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English definition of “around”

around

preposition, adverb (IN THIS PLACE)    /əˈraʊnd/ (UK also round)
A2 positioned or moving in or near a place, often without a clear direction, purpose, or order: He always leaves his clothes lying around (on the floor). She went into town and spent two hours just walking around. Let's take the children to the park so they can run around for a bit. I used to live around (= near) here. She's never around (= near here) when you need her. Will you be around next week? There's a lot of flu around (= a lot of people have it) at the moment. Smartphones have been around (= existed) for quite a while.General location and orientation Grammar:Around or round?Around and round are prepositions or adverbs. We use around and round when we refer to movements in circles or from one place to another. Around and round can both be used. Around is more common in American English. Round is a little more common in speaking:See more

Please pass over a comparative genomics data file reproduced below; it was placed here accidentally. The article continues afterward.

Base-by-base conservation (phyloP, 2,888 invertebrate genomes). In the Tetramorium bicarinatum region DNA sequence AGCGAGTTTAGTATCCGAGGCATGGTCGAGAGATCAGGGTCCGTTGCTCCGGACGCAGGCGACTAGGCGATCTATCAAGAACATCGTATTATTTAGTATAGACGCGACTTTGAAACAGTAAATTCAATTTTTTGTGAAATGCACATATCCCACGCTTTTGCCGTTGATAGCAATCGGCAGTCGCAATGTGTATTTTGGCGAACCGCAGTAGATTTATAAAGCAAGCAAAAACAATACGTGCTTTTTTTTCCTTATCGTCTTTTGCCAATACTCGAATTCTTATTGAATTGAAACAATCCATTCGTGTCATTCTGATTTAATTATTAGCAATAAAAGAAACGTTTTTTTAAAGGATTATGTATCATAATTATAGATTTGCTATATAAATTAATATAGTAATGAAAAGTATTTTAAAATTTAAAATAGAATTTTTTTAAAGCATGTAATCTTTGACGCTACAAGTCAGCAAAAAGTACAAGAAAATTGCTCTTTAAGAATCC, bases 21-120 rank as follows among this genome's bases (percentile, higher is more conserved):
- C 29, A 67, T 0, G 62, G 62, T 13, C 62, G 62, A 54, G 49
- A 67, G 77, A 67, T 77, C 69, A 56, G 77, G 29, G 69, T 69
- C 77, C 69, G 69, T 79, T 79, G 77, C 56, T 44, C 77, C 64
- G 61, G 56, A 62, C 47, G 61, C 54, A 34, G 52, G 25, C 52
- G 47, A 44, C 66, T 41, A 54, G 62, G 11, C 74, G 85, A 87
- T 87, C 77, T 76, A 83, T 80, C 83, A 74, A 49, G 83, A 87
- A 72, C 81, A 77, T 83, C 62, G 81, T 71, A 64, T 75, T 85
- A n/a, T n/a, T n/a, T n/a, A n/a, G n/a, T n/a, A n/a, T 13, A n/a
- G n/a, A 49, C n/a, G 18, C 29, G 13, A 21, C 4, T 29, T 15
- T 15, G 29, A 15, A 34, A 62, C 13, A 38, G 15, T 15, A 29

(Definition of around prepositionadverb (IN THIS PLACE) from the Cambridge Advanced Learner's Dictionary & Thesaurus © Cambridge University Press)
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